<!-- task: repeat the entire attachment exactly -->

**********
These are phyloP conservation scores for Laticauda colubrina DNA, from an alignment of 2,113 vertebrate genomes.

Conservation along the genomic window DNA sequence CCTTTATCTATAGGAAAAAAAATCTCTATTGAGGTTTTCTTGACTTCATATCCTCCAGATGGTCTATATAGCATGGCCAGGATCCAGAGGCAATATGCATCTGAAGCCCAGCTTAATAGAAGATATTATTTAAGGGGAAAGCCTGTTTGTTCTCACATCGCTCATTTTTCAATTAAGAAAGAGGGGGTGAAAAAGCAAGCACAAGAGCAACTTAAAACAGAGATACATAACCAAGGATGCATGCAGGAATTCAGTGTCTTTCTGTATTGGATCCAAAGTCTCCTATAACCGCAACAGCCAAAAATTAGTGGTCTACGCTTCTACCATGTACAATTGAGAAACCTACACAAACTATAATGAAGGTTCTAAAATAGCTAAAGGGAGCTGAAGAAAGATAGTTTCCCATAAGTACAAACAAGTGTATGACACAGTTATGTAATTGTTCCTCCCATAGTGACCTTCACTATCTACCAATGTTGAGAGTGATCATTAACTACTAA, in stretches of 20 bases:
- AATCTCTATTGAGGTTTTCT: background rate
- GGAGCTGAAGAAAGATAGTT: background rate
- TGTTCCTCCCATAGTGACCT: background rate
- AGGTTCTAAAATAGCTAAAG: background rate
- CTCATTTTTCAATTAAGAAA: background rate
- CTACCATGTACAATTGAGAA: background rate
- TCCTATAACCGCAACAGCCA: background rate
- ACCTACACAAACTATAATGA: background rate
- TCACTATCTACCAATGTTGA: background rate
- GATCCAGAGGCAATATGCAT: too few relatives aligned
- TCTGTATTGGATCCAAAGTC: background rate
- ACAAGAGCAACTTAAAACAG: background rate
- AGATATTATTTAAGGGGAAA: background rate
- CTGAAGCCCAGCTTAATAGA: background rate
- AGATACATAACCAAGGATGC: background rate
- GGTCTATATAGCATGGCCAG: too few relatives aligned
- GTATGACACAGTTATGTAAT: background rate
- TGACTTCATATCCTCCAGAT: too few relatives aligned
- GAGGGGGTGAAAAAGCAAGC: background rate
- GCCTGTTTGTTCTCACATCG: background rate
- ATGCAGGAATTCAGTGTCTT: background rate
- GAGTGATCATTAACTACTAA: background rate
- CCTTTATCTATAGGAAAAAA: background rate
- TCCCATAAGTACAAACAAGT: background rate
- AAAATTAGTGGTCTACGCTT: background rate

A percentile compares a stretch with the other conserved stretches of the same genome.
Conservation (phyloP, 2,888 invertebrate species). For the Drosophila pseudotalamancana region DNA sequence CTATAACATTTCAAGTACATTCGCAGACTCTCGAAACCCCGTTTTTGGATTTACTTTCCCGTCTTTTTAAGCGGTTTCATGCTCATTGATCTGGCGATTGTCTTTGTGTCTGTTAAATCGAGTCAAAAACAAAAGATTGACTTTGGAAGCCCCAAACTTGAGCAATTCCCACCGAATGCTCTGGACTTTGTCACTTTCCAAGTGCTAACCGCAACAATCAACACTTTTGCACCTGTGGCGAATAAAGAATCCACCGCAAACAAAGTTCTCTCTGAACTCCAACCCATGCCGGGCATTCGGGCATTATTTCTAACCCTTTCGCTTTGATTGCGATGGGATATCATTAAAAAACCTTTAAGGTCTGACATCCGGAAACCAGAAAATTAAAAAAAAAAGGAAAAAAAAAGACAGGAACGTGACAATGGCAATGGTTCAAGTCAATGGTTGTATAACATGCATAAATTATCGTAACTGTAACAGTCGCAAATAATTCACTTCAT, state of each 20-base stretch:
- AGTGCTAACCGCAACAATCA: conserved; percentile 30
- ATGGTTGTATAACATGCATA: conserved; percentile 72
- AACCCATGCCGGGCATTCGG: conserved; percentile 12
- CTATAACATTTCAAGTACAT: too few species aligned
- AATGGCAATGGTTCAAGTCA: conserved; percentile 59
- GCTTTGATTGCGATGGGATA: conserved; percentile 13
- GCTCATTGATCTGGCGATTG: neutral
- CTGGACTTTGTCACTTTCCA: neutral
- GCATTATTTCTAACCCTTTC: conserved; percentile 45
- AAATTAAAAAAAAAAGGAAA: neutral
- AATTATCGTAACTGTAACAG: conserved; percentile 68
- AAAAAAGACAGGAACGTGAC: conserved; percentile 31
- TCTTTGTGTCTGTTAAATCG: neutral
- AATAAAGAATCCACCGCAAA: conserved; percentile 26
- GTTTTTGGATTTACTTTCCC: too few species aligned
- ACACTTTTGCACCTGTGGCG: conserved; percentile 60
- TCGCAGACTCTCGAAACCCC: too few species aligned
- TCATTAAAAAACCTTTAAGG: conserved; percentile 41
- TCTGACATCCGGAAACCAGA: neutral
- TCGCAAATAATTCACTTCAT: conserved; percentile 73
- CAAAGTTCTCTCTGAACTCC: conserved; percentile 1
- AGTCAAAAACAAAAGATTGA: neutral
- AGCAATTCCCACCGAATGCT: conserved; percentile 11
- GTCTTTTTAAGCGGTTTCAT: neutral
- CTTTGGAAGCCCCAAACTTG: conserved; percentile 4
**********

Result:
These are phyloP conservation scores for Laticauda colubrina DNA, from an alignment of 2,113 vertebrate genomes.

Conservation along the genomic window DNA sequence CCTTTATCTATAGGAAAAAAAATCTCTATTGAGGTTTTCTTGACTTCATATCCTCCAGATGGTCTATATAGCATGGCCAGGATCCAGAGGCAATATGCATCTGAAGCCCAGCTTAATAGAAGATATTATTTAAGGGGAAAGCCTGTTTGTTCTCACATCGCTCATTTTTCAATTAAGAAAGAGGGGGTGAAAAAGCAAGCACAAGAGCAACTTAAAACAGAGATACATAACCAAGGATGCATGCAGGAATTCAGTGTCTTTCTGTATTGGATCCAAAGTCTCCTATAACCGCAACAGCCAAAAATTAGTGGTCTACGCTTCTACCATGTACAATTGAGAAACCTACACAAACTATAATGAAGGTTCTAAAATAGCTAAAGGGAGCTGAAGAAAGATAGTTTCCCATAAGTACAAACAAGTGTATGACACAGTTATGTAATTGTTCCTCCCATAGTGACCTTCACTATCTACCAATGTTGAGAGTGATCATTAACTACTAA, in stretches of 20 bases:
- AATCTCTATTGAGGTTTTCT: background rate
- GGAGCTGAAGAAAGATAGTT: background rate
- TGTTCCTCCCATAGTGACCT: background rate
- AGGTTCTAAAATAGCTAAAG: background rate
- CTCATTTTTCAATTAAGAAA: background rate
- CTACCATGTACAATTGAGAA: background rate
- TCCTATAACCGCAACAGCCA: background rate
- ACCTACACAAACTATAATGA: background rate
- TCACTATCTACCAATGTTGA: background rate
- GATCCAGAGGCAATATGCAT: too few relatives aligned
- TCTGTATTGGATCCAAAGTC: background rate
- ACAAGAGCAACTTAAAACAG: background rate
- AGATATTATTTAAGGGGAAA: background rate
- CTGAAGCCCAGCTTAATAGA: background rate
- AGATACATAACCAAGGATGC: background rate
- GGTCTATATAGCATGGCCAG: too few relatives aligned
- GTATGACACAGTTATGTAAT: background rate
- TGACTTCATATCCTCCAGAT: too few relatives aligned
- GAGGGGGTGAAAAAGCAAGC: background rate
- GCCTGTTTGTTCTCACATCG: background rate
- ATGCAGGAATTCAGTGTCTT: background rate
- GAGTGATCATTAACTACTAA: background rate
- CCTTTATCTATAGGAAAAAA: background rate
- TCCCATAAGTACAAACAAGT: background rate
- AAAATTAGTGGTCTACGCTT: background rate

A percentile compares a stretch with the other conserved stretches of the same genome.
Conservation (phyloP, 2,888 invertebrate species). For the Drosophila pseudotalamancana region DNA sequence CTATAACATTTCAAGTACATTCGCAGACTCTCGAAACCCCGTTTTTGGATTTACTTTCCCGTCTTTTTAAGCGGTTTCATGCTCATTGATCTGGCGATTGTCTTTGTGTCTGTTAAATCGAGTCAAAAACAAAAGATTGACTTTGGAAGCCCCAAACTTGAGCAATTCCCACCGAATGCTCTGGACTTTGTCACTTTCCAAGTGCTAACCGCAACAATCAACACTTTTGCACCTGTGGCGAATAAAGAATCCACCGCAAACAAAGTTCTCTCTGAACTCCAACCCATGCCGGGCATTCGGGCATTATTTCTAACCCTTTCGCTTTGATTGCGATGGGATATCATTAAAAAACCTTTAAGGTCTGACATCCGGAAACCAGAAAATTAAAAAAAAAAGGAAAAAAAAAGACAGGAACGTGACAATGGCAATGGTTCAAGTCAATGGTTGTATAACATGCATAAATTATCGTAACTGTAACAGTCGCAAATAATTCACTTCAT, state of each 20-base stretch:
- AGTGCTAACCGCAACAATCA: conserved; percentile 30
- ATGGTTGTATAACATGCATA: conserved; percentile 72
- AACCCATGCCGGGCATTCGG: conserved; percentile 12
- CTATAACATTTCAAGTACAT: too few species aligned
- AATGGCAATGGTTCAAGTCA: conserved; percentile 59
- GCTTTGATTGCGATGGGATA: conserved; percentile 13
- GCTCATTGATCTGGCGATTG: neutral
- CTGGACTTTGTCACTTTCCA: neutral
- GCATTATTTCTAACCCTTTC: conserved; percentile 45
- AAATTAAAAAAAAAAGGAAA: neutral
- AATTATCGTAACTGTAACAG: conserved; percentile 68
- AAAAAAGACAGGAACGTGAC: conserved; percentile 31
- TCTTTGTGTCTGTTAAATCG: neutral
- AATAAAGAATCCACCGCAAA: conserved; percentile 26
- GTTTTTGGATTTACTTTCCC: too few species aligned
- ACACTTTTGCACCTGTGGCG: conserved; percentile 60
- TCGCAGACTCTCGAAACCCC: too few species aligned
- TCATTAAAAAACCTTTAAGG: conserved; percentile 41
- TCTGACATCCGGAAACCAGA: neutral
- TCGCAAATAATTCACTTCAT: conserved; percentile 73
- CAAAGTTCTCTCTGAACTCC: conserved; percentile 1
- AGTCAAAAACAAAAGATTGA: neutral
- AGCAATTCCCACCGAATGCT: conserved; percentile 11
- GTCTTTTTAAGCGGTTTCAT: neutral
- CTTTGGAAGCCCCAAACTTG: conserved; percentile 4